What now are known as surfskis, were developed in competitions between rescue teams from different beaches during the 1950s. The early paddle boards were heavy skin-on-frame designs, but they soon evolved to longer and narrower hulls – still paddled standing up as SUP:s.

At the Melbourne Olympics 1956, athletes from other countries saw the surfboards and were impressed. In the US and South Africa, the next steps in the development of the modern surfski were taken.

In South Africa, the skin-on-frame was exchanged for foam-filled fiberglass hulls with a cockpit and the main focus was distance competition. In Australia, the sport came to focus on sprint racing in strictly regulated fiberglass surfskis.

On Hawaii, this evolution took off a little later and, very interestingly, without any rules regarding the hulls. The Hawaiian environment was the toughest possible: formidable Pacific swell and fast-moving currents around the islands. The Molokai Race became the most important event to evaluate new designs and ideas. It’s very interesting that the record time for the Molokai Race was set by Dean Gardiner in 1997, using an older, shorter and heavier Hawaiian ski and a standard flat paddle. That’s just one indication that today’s 6.5m surfskis may be longer than necessary. These longer hulls may have been developed to suit a few big, strong competitors who dominated surfski racing, and who could drive the longer hulls to higher speeds in spite of the increased friction from the larger wetted area. But, are these longer hulls the best for us?

I believe that the top surfskis of tomorrow will be perhaps 5% shorter.

Comments

Well, Björn, when you say you are going to do something, YOU DO IT!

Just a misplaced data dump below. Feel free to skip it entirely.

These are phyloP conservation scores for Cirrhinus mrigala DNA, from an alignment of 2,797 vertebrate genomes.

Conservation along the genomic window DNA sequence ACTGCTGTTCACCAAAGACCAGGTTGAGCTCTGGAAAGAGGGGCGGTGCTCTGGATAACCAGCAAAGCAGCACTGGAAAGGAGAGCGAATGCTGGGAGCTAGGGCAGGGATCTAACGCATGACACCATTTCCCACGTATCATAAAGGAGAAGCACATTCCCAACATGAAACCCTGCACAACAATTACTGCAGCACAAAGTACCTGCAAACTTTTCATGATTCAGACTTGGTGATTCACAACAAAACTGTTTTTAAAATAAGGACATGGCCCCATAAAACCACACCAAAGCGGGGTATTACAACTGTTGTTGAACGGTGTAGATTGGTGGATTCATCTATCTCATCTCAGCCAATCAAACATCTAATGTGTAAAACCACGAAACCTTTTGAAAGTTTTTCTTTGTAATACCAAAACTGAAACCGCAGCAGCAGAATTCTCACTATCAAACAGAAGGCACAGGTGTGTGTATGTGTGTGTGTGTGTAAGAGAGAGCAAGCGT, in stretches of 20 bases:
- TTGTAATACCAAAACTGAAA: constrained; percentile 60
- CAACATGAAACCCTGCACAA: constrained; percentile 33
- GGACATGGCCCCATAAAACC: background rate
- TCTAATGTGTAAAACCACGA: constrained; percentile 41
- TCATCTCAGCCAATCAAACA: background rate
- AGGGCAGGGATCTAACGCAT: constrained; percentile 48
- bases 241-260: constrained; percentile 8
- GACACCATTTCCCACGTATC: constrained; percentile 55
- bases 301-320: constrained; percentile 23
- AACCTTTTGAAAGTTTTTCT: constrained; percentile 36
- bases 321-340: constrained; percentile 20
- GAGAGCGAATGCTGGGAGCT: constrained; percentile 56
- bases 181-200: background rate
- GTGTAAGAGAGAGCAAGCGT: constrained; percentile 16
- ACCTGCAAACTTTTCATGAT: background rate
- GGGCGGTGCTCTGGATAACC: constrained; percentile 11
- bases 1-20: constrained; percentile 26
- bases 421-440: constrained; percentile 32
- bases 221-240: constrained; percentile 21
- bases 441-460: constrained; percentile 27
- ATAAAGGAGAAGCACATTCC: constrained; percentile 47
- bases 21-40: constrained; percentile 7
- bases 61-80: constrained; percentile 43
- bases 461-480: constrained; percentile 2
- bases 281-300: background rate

I wasn't looking for the design to be done so soon. I am greatly encouraged by what I see. It is a seriously good fit for my expected use.

Now I will rearrange some plans and rethink priority.

Hi Rick, yes there was a lot of interest in the shorter surfski, after my intial mentioning of it at the presentation of Spindrift, so I had to rearrange my own plans slightly ;-)

I have already shipped five Spray plans!

But still a lot of other work waiting so I did not have the time to write a full presentation for the Spray page. That will come – but I will not stick my neck out by saying when ;-)

Hej.

Har lagt upp bilder på mitt Spraybygge på min facebooksida.

MVH Eric

Skall bli trevligt att följa...

Hi Bjorn, thrilled to have come across your Spindrift & Spray designs, as I've been looking for plans to build a "surfski" to be used for fishing along Australian East Coast. I am from South Africa, but been living in Aust for last 12 years and reason I mention this is that I want to know if the cockpit layout of above kayaks van be altered along the lines of the South African fishing surfskis such Stealth, Kaskasi & Pinnacle, with a large centre hatch with foot positioned on either side. I do not mind adding a bit of width if required to achieve this and maybe gain a little bit more primary stability, without losing any of its surf or other caractiristics, which makes it so good. Any input would be greatly appreciated.

Willem

Hi Willem, the plans show a generic cockpit that suits most paddlers, but more importantly can be a starting-point for your own version, fashioned to your wishes and specs. My surfskis are intended for efficient paddling, not fishing – so following the plans does not leave much room for a large centre hatch (at least not a wide one).

The loa is easily altered by changing the c/c distance between molds, but widening the hull is a bit tricky. Normally it requires a redrawing of the station drawing. The easy way is to use a photo-copier where the scale can be adjusted individually on width and height. The precision is often not very good for that kind of adjustment, but since a fair hull is achieved by sanding it is a minor inconvenience.

More beam will cost you a little top speed, and depending on your weight, may lift the hull slightly and expose more freeboard to the wind, while impairing the directional stability (but a good rudder can hide such potential problems quite efficiently).

Major changes like that of course relieves me of responsibility for the performance of the surfski – but kayak design is not rocket science ;-)